Bank Julius Baer & Co. LTD. v. Wikileaks
The ACLU Foundation of Northern California and the Electronic Frontier Foundation (EFF) successfully defended the First Amendment when they persuaded a federal district court judge in San Francisco to dissolve an order requiring a domain registrar to shut down the domain name Wikileaks.org in a dispute over documents allegedly posted on the site by a former employee of Swiss Bank Julius Baer.
The Wikileaks Web site was established to allow participants to anonymously disclose documents of public interest, including materials discussing issues of national importance such as U.S. Army operations at Guantánamo Bay, Cuba; human rights abuses in China; and political corruption in Kenya. When a former employee of Swiss Bank Julius Baer allegedly posted confidential materials, Julius Baer obtained a permanent injunction against the domain registrar Dynadot, LLC, shutting down the domain name Wikileaks.org. In effect, the injunction blocked access to all of the content on the Web site accessed through the domain name Wikileaks.org, even though the overwhelming majority of those documents and materials were unrelated to the Bank Julius Baer complaint and concerned matters of significant public interest.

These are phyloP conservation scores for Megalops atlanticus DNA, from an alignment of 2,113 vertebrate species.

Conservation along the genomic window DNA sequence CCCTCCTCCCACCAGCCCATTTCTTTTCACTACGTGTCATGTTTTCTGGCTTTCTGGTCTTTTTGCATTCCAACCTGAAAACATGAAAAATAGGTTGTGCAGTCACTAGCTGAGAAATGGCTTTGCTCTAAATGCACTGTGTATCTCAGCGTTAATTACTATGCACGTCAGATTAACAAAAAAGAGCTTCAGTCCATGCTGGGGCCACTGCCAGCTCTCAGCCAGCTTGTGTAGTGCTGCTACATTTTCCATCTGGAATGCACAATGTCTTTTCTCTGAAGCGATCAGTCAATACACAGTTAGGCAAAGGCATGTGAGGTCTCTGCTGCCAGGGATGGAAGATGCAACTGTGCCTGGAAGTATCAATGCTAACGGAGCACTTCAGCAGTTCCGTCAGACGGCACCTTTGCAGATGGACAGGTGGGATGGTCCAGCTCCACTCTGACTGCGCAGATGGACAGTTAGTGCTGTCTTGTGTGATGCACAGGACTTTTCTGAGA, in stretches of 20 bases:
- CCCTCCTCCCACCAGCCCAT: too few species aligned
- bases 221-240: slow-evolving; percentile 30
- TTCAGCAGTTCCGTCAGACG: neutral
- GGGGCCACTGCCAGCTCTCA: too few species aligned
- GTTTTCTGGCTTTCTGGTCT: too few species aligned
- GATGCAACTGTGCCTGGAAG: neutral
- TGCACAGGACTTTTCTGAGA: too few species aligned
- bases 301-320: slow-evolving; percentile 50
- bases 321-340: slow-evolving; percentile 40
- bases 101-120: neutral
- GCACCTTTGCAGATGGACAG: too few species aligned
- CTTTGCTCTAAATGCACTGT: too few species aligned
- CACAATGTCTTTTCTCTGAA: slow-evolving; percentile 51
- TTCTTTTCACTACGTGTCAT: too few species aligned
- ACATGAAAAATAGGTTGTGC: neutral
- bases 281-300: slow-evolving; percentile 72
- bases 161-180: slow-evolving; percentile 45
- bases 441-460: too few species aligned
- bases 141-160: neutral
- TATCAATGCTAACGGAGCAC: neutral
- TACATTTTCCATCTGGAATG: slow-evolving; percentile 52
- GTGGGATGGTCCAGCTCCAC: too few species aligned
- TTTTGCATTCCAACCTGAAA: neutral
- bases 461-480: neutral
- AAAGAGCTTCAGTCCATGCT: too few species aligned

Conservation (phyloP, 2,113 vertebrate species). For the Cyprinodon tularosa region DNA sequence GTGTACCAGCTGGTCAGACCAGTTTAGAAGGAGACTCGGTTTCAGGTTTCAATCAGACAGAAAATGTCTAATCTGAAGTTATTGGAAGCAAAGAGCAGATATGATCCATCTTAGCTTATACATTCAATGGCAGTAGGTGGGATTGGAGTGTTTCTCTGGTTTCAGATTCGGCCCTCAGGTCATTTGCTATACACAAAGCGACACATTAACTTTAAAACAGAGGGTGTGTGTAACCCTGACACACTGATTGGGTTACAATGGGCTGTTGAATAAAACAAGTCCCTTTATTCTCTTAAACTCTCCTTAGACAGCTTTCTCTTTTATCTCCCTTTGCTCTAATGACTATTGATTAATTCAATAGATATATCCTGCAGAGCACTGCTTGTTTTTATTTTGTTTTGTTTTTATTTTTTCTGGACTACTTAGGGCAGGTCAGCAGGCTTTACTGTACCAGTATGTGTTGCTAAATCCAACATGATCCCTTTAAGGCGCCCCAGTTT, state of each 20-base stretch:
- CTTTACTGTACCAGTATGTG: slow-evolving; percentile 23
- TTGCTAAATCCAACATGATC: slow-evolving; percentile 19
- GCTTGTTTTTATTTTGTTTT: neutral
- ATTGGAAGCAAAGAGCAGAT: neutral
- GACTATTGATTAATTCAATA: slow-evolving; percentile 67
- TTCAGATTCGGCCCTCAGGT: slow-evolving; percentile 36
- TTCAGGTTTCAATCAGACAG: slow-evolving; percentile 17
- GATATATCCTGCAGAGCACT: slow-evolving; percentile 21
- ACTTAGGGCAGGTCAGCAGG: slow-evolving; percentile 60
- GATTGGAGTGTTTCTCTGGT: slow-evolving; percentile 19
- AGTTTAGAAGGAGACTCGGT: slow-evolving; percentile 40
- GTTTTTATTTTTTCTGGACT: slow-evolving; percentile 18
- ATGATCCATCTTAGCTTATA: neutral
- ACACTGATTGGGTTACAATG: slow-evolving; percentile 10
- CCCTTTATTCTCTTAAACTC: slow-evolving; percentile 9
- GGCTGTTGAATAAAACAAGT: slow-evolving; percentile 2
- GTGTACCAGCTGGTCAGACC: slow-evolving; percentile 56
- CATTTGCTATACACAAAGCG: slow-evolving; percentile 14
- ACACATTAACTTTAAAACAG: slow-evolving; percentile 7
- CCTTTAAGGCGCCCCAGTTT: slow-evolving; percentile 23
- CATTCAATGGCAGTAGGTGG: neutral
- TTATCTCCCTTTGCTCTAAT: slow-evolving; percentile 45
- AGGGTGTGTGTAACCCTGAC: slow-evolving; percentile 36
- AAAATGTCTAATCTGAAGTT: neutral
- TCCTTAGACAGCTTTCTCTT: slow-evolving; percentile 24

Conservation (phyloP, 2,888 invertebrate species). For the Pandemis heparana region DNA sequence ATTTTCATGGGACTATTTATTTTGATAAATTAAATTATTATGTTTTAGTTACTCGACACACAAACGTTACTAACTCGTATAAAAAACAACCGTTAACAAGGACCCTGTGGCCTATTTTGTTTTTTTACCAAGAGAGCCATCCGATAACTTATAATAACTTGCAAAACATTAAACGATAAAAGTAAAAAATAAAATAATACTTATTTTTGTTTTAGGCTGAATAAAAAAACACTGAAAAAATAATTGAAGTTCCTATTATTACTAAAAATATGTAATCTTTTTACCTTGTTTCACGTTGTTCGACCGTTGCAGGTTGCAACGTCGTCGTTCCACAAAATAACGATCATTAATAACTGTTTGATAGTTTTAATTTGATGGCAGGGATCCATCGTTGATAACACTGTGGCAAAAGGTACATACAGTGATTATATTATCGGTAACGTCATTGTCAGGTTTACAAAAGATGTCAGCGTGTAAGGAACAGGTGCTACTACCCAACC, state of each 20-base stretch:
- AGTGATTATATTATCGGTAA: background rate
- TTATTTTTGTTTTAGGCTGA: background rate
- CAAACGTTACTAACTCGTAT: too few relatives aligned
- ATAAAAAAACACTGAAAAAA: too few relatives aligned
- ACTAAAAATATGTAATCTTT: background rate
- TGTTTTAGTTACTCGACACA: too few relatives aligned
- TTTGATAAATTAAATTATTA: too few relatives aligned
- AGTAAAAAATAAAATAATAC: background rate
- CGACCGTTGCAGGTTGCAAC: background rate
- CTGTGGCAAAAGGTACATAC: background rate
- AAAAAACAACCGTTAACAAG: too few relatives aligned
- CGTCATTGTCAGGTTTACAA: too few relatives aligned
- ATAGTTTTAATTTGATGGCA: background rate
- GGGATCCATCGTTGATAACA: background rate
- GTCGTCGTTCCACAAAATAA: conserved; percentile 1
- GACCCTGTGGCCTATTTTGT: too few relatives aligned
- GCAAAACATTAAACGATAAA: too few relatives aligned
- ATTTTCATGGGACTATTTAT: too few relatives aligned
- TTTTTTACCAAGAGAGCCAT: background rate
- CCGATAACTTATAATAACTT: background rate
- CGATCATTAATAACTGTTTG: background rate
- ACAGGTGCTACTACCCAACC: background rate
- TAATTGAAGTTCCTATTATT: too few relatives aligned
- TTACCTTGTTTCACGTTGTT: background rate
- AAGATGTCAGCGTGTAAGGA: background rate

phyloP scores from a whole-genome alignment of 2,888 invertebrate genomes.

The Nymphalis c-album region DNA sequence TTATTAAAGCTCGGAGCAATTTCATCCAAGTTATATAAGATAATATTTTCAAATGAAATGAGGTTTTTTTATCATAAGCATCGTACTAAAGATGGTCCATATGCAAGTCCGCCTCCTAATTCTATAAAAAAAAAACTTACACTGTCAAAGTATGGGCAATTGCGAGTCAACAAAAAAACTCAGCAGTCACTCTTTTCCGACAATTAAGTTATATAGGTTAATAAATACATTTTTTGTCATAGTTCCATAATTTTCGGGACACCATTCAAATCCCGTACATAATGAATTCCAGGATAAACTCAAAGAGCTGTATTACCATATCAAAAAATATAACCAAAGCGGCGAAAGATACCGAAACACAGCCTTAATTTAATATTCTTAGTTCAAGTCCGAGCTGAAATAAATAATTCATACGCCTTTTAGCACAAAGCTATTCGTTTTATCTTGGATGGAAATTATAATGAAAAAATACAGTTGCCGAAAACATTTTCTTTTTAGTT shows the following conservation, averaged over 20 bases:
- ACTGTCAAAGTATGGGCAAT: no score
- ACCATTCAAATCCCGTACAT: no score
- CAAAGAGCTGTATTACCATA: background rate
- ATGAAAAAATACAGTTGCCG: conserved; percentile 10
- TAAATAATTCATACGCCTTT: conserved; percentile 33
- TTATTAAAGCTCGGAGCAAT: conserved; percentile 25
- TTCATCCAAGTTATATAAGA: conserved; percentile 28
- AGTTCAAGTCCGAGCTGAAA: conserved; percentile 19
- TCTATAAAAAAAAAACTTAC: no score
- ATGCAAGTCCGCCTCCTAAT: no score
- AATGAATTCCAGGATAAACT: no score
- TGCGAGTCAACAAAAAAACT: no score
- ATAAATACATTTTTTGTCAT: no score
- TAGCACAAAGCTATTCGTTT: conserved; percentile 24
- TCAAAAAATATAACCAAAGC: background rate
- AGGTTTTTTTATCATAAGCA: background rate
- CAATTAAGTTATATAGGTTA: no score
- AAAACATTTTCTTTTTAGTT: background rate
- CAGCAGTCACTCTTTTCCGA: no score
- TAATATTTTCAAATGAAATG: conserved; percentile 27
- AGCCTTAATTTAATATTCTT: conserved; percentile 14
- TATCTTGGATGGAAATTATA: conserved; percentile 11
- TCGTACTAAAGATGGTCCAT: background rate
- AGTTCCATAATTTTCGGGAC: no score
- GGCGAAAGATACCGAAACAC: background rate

In response to the bank’s attempt suppress this free speech forum, the ACLU Foundation of Northern California and EFF filed a motion to intervene on behalf of themselves; the Project on Government Oversight; and Jordan McCorkle, a student at the University of Texas who views the Web site on a regular basis.
Following arguments presented in court by the ACLU Foundation of Northern California, EFF, and other free speech advocates, the court dissolved the permanent injunction locking up the Wikileaks.org domain name. The court also denied the bank’s motion for a preliminary injunction that would have required Wikileaks either to take the documents down in their entirety or to redact (black-out) some of the information. A few days later, the bank dismissed the lawsuit.